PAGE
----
April 13, 2023 - Your Scoop in CDR!
Tulare Lake Was Drained Off the Map. Nature Would Like a Word. We encourage you to read this entire New York Times article! This is only a small part of an excellent piece. It is no secret to locals that the heart of California’s Central Valley was once the largest body of fresh water west of the Mississippi River, dammed and drained into an empire of farms by the mid-20th century.
Still, even longtime residents have been staggered this year by the brute swiftness with which Tulare Lake has resurfaced: In less than three weeks, a parched expanse of 30 square miles has been transformed by furious storms into a vast and rising sea.
The lake’s rebirth has become a slow-motion disaster for farmers and residents in Kings County, home to 152,000 residents and a $2 billion agricultural industry that sends cotton, tomatoes, safflower, pistachios, milk and more around the planet. The wider and deeper Tulare Lake gets, the greater the risk that entire harvests will be lost, homes will be submerged and businesses will go under.
Across the region, the surprise barrage of atmospheric rivers that swept through California over the past three months already has saturated the ground, overflowed canals and burst through levees. The fear now is that record walls of snow in the southern Sierra Nevada will liquefy in the intensifying spring heat into a downhill torrent that will inundate the Central Valley.
Around the farm and prison town of Corcoran, gray-blue waves now whoosh surreally to the horizon. Snowy white birds soar over dirt levees that, so far, are shielding some 22,000 residents and inmates. Submerged fields lie bereft of the tomatoes and Pima cotton that would ordinarily fill them, an agricultural Atlantis larger than Manhattan.
The lake bed is essentially a 790-square-mile bathtub — the size of four Lake Tahoes — that dates back to the Ice Age. Mammoths once sipped at Tulare Lake’s shores, and tule elk ranged in its marshlands.
In 1983, when a long-lasting snowmelt submerged about 130 square miles of the lake bed, the damage just in Kings County cost nearly $300 million in today’s dollars, and the water took two years to clear, according to John T. Austin, the author of “Floods and Droughts in the Tulare Lake Basin,” a book about the region. That summer, two men kayaked through the floodwaters from the banks of the Kern River just outside downtown Bakersfield to the San Francisco Bay, a meandering 450-mile journey across what would typically be sun-baked land.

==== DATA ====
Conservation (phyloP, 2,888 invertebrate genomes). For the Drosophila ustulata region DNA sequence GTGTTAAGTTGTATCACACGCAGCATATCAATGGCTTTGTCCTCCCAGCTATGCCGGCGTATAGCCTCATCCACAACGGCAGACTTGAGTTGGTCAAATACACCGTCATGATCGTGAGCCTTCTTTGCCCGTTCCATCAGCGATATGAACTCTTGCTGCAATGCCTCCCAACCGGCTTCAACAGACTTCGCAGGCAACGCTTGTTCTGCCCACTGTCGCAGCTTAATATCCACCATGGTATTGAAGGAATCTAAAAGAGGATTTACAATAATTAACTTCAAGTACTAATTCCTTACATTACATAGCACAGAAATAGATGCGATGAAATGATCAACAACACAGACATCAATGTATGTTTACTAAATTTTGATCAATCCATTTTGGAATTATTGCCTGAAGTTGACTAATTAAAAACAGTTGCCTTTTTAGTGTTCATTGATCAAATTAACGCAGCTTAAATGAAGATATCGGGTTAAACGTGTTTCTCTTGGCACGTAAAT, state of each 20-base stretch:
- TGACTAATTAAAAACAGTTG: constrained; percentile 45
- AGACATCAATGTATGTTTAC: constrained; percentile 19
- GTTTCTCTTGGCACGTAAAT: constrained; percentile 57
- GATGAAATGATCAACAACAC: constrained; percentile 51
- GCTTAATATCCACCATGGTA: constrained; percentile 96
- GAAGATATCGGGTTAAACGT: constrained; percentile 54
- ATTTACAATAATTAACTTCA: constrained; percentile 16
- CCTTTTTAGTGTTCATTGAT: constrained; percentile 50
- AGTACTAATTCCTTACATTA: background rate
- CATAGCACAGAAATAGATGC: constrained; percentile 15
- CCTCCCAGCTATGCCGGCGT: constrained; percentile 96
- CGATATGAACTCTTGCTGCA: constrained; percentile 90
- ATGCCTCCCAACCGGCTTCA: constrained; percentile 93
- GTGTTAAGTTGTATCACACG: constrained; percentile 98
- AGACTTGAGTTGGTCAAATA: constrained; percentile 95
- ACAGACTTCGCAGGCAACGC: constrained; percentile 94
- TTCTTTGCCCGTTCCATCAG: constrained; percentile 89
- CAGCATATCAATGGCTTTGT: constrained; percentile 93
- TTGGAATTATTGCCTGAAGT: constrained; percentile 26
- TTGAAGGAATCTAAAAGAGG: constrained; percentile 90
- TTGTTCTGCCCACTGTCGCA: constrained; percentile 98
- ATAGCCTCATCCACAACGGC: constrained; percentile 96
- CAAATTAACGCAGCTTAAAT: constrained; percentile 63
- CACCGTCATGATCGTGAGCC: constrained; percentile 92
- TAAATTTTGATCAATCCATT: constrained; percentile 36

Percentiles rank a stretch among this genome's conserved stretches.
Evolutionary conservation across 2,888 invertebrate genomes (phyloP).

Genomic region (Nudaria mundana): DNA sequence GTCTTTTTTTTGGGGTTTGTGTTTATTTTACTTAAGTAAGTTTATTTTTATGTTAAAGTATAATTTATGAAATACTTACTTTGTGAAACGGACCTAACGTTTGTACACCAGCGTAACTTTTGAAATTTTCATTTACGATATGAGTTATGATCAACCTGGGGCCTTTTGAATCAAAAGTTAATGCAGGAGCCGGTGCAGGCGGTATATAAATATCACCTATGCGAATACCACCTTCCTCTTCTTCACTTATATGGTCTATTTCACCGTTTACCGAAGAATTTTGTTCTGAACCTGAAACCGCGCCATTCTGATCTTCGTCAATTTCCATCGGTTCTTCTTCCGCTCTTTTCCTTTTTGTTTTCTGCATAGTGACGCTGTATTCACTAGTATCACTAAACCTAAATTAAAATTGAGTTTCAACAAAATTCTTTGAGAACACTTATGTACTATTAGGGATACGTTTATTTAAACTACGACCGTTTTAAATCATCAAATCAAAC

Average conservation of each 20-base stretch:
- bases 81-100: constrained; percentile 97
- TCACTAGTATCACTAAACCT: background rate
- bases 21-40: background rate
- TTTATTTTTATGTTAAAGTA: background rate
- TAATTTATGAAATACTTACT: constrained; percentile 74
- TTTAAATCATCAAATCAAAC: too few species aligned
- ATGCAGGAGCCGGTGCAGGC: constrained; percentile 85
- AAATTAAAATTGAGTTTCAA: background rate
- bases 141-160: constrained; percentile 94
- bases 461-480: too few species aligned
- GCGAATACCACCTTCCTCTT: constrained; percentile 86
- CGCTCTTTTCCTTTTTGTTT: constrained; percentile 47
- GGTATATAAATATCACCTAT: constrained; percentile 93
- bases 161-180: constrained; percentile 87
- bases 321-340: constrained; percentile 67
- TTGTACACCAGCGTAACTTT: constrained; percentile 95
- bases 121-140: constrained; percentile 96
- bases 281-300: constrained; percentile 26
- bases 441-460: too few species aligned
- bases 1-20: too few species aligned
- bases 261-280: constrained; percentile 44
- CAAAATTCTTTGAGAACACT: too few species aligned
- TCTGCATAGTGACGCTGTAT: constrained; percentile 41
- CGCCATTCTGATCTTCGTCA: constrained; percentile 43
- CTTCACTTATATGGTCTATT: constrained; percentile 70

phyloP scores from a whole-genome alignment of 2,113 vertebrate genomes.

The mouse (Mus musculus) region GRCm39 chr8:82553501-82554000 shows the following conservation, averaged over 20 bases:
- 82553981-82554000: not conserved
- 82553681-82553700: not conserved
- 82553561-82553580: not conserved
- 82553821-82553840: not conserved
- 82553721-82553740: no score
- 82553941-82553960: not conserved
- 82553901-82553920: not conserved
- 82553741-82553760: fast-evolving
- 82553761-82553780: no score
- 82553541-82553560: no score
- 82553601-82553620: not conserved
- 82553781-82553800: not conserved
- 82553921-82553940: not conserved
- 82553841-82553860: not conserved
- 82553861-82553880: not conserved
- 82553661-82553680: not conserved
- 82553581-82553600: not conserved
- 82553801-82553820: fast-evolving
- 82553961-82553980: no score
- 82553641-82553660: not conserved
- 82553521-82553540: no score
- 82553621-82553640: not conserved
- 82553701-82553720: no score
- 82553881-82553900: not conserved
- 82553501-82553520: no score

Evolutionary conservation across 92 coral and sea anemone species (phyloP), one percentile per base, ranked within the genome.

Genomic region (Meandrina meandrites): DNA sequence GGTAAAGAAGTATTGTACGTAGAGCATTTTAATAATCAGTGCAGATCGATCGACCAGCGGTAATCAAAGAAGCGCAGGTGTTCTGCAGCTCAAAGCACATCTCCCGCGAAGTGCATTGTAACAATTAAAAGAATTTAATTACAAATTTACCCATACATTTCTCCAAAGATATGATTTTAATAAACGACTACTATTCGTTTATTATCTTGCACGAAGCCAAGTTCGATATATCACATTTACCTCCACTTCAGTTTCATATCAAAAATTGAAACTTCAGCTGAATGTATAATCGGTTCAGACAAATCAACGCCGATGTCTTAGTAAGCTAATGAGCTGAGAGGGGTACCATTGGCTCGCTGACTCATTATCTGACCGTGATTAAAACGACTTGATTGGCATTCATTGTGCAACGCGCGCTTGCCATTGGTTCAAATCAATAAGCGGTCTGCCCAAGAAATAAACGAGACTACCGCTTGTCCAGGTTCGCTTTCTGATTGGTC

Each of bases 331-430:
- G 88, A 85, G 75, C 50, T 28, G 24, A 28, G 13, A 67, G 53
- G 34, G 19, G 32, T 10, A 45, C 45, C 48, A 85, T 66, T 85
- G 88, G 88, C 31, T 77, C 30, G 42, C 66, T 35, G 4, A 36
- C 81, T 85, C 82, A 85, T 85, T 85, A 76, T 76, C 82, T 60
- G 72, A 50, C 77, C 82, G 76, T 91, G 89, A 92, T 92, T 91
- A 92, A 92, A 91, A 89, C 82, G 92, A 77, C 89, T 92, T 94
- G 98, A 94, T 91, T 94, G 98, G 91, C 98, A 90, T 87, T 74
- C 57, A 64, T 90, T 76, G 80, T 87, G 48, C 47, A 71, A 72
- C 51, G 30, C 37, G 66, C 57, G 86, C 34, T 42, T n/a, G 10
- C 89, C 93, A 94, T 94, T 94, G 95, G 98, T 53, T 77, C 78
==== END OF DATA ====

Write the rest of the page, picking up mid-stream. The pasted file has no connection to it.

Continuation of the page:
Since then, the population has roughly doubled, both in Kings County and in the surrounding San Joaquin Valley that includes Fresno and Merced, a region that is now home to about three million people.
“This will impact the world, if people can just grasp that,” Sheriff Robinson said at a news conference after asking the public to stop using the lake for boating. “We’re going to have a million acre-foot of water covering up an area that feeds the world.”
DOE Innovator’s Prize DOE’s Fossil Energy and Carbon Management- The Direct Air Capture (DAC) Energy Program for Innovation Clusters (EPIC) Prize offers up to $3.7 million in cash prizes to incubators and accelerators with impactful ideas to develop resources for energy startups and direct air capture entrepreneurs. The prize supports solutions that have the potential to accelerate regional economic development and strengthen national direct air capture innovation capacity through networking, business planning, and much more.